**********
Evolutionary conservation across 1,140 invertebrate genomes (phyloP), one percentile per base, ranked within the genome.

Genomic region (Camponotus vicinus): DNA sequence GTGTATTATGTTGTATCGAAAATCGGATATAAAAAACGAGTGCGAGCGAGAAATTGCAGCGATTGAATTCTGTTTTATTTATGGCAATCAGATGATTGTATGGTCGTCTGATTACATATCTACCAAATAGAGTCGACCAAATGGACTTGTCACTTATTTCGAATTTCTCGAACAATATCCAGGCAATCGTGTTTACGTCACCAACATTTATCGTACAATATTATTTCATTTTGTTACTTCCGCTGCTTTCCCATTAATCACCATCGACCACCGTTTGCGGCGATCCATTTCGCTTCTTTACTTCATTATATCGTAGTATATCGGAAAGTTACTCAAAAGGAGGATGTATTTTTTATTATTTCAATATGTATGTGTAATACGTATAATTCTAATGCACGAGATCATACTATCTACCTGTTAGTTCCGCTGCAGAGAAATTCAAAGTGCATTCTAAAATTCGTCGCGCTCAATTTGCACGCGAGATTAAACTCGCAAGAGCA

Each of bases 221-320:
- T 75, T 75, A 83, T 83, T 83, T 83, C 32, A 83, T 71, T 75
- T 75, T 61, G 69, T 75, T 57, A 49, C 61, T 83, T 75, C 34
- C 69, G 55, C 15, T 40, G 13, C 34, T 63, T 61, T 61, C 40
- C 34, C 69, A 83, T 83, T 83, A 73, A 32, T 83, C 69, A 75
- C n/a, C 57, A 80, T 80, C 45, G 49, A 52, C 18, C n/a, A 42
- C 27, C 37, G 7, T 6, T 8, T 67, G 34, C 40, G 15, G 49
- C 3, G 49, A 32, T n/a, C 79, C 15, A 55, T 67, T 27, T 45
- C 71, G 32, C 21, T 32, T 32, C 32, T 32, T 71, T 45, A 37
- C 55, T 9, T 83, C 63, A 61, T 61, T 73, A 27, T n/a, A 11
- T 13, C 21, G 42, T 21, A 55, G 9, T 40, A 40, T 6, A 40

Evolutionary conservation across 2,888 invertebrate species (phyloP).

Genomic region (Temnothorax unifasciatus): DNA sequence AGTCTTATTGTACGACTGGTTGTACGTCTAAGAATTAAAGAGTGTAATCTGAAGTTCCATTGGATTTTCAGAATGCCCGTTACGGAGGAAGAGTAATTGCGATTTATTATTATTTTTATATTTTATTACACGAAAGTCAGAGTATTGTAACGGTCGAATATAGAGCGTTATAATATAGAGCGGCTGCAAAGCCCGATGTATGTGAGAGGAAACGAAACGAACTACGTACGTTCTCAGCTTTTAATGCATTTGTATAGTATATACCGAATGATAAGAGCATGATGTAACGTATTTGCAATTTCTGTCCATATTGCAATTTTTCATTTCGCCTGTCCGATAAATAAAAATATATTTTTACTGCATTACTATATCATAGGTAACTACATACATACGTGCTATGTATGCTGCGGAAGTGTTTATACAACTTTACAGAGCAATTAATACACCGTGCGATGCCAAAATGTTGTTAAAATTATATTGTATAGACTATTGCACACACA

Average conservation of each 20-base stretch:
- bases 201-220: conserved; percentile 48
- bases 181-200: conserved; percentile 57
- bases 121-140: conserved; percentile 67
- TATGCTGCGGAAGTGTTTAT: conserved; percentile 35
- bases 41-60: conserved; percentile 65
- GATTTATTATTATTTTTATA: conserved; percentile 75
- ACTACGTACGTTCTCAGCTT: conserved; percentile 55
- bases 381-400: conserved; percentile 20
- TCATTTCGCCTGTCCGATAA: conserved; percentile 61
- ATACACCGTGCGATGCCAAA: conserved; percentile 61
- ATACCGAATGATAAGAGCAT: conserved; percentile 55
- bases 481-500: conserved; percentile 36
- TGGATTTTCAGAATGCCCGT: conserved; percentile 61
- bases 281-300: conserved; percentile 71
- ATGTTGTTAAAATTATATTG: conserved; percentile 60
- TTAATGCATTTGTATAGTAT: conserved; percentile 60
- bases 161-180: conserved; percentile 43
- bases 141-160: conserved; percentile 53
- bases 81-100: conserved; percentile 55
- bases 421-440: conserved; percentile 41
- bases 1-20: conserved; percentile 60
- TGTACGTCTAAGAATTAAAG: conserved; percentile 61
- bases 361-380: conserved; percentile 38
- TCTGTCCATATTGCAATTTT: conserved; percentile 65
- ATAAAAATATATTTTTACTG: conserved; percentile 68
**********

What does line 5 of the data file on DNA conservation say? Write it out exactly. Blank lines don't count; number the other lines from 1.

- T 75, T 61, G 69, T 75, T 57, A 49, C 61, T 83, T 75, C 34